The school secretary glanced up from her computer. Her smile froze when she saw the size of the man on the other side of the counter. “M-may I help you?”
“I hope so. I’d like to register my daughter for school in the fall. We’ve just moved here from Chicago.”
The woman nodded and began to gather the ap- propriate papers. She came to the counter and tossed them toward Joe from a distance of three feet. He slammed his palm down on them before they could skid off and scatter over his tennis shoes. The secretary gave a startled little shriek at the thump his hand produced when it connected with the Formica countertop, and scurried behind her desk.
Joe stifled his irritation. Why did people in Oak Grove treat him as if he were a monster? Didn’t they grow big, strapping farm boys in Iowa anymore? Obviously not, from the way everyone gaped at Joe’s height and breadth.
The only person not intimidated by him had been that teenybopper in the parking lot. She’d stood up to him. She’d even stepped close and tried to argue. Funny, now that he thought about it, she hadn’t smelled like a teenager—teenage girls wore too much perfume—or looked like the ones he was used to seeing—they used too much makeup.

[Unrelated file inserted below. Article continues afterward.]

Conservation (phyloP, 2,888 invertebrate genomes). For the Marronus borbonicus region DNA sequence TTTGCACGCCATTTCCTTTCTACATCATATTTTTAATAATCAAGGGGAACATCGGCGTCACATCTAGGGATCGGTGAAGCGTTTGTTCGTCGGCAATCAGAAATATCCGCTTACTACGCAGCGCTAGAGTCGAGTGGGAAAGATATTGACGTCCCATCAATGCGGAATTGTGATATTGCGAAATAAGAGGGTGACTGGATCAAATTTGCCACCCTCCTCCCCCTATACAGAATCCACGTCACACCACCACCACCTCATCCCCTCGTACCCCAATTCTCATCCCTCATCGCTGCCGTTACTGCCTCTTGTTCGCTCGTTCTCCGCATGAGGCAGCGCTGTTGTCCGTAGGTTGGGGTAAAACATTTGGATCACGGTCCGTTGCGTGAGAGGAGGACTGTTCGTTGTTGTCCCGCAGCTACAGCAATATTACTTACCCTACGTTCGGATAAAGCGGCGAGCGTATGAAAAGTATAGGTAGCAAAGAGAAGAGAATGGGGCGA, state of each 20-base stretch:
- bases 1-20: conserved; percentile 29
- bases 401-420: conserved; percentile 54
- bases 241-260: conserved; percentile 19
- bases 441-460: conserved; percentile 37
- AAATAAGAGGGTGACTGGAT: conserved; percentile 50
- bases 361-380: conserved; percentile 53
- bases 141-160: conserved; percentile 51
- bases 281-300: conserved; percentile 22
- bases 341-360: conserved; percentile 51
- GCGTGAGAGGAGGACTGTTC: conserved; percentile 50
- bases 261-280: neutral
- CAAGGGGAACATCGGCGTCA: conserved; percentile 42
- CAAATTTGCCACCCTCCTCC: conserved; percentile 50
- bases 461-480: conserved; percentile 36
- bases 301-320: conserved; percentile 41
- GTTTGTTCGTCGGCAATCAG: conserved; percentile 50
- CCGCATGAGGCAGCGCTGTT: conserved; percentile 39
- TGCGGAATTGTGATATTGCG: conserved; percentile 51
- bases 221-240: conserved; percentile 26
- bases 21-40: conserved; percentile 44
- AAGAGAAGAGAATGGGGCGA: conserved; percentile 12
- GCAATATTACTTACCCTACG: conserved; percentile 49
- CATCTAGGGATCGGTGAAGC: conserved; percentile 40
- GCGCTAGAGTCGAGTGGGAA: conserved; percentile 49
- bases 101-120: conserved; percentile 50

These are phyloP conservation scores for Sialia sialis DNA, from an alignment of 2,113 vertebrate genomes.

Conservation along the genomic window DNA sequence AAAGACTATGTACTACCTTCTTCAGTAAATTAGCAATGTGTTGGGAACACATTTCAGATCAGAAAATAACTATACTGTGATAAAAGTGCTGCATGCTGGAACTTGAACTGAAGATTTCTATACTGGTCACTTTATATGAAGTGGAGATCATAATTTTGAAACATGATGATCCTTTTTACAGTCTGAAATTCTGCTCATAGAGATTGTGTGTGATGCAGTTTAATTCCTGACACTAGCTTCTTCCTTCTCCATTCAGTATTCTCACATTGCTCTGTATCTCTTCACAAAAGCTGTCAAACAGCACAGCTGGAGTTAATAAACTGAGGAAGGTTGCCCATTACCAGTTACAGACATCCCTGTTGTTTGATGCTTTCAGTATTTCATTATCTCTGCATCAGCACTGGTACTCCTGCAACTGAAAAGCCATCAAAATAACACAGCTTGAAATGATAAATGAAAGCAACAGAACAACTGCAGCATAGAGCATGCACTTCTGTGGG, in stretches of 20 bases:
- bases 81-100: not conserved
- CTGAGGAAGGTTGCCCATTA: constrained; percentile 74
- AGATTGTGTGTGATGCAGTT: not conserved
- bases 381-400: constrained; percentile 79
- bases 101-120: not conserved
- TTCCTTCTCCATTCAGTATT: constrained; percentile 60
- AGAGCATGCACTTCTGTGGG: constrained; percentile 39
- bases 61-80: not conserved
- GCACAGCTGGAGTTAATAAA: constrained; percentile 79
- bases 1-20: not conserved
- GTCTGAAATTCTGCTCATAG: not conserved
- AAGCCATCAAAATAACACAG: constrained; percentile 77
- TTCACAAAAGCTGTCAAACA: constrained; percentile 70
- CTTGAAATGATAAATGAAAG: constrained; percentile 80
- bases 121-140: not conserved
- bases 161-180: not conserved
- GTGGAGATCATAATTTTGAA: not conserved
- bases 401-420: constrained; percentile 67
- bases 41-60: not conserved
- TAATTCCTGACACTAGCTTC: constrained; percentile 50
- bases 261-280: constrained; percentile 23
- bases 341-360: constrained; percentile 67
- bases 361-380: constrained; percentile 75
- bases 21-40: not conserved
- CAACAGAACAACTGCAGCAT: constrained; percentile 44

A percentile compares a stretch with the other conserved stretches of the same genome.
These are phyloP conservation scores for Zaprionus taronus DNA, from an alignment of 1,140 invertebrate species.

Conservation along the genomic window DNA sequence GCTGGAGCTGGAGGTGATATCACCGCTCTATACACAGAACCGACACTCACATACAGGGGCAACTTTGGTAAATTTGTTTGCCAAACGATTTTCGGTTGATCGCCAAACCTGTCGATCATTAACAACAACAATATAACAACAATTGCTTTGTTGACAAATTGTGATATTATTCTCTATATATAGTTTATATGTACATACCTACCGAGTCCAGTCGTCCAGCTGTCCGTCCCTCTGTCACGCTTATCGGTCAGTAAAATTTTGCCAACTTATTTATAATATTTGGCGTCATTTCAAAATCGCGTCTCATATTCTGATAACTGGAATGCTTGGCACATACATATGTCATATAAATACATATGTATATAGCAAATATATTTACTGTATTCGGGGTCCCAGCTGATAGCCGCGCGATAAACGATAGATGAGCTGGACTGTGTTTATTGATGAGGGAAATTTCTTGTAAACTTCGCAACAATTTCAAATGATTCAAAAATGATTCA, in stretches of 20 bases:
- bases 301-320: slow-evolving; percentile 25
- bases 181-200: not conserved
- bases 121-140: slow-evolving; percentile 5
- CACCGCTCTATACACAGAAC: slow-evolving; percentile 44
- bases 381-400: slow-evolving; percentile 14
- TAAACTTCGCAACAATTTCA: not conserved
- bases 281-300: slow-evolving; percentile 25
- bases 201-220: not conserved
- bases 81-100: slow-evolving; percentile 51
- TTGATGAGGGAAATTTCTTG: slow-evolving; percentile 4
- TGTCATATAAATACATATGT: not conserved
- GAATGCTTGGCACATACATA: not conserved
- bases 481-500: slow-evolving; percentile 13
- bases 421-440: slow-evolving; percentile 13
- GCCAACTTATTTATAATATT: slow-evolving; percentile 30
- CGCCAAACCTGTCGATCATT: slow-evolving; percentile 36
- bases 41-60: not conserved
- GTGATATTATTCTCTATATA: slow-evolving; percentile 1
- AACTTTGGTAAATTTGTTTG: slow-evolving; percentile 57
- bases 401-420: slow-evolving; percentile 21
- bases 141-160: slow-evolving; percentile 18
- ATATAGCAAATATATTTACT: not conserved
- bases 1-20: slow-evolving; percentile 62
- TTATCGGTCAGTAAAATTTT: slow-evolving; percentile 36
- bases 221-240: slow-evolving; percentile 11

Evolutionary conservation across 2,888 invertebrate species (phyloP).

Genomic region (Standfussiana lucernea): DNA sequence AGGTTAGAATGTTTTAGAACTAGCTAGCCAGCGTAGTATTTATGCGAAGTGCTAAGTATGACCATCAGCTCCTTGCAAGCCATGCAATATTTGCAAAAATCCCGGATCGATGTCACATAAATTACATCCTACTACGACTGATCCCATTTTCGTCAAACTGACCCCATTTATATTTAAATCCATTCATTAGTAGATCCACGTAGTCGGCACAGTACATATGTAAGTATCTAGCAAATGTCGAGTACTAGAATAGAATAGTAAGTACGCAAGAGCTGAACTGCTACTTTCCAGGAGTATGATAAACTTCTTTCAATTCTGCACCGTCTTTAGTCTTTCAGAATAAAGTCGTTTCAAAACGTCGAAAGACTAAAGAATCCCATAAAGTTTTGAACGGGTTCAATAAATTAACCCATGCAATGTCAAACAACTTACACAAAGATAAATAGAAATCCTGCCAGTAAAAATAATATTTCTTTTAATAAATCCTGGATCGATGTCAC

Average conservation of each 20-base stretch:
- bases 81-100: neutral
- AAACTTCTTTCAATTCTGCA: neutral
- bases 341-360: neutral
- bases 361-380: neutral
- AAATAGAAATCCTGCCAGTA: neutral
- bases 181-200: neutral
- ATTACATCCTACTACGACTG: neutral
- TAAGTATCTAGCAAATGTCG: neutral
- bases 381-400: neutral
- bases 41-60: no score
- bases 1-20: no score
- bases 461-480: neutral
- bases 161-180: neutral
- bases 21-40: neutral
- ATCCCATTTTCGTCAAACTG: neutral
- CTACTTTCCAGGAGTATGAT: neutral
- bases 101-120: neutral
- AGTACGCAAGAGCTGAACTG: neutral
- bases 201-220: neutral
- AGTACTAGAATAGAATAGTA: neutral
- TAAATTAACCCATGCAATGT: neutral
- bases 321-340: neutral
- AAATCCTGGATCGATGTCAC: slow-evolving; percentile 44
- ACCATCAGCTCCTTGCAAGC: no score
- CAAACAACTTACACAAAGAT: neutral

No, she’d smelled like summer air and Ivory soap, and her face had been attractive in a fresh-scrubbed way. Maybe he should find out her name so he could introduce her to his daughter. Heaven knows, Antonia could use a friend with some spunk. Toni was far too quiet and eager to please. Even though he, too, had been at fault, Joe blamed a lot of Toni’s problems on his late ex-wife. The woman had been a pain in the–
Joe snapped out of his reverie to see the secretary hovering nearby. He tried smiling at her, but stopped when she inched back. He should have known better. He’d used that smile often on the opposition—with the same effect. He wasn’t called “Iceman” for nothing.
“When you’re through with those papers, you can go down to Mrs. Vaughn’s office. Room 123. She’ll be your daughter’s adviser for next year.”
Joe picked up the forms. With a nod to the secretary he left.
This domestic stuff confused him, but with his ex- wife’s death he now had custody of their sixteen year-old daughter. His status as a pro player with a degree in physical education had brought numerous offers for coaching jobs all over America, and now that he was done with football he wanted to use the degree he’d worked so hard to obtain.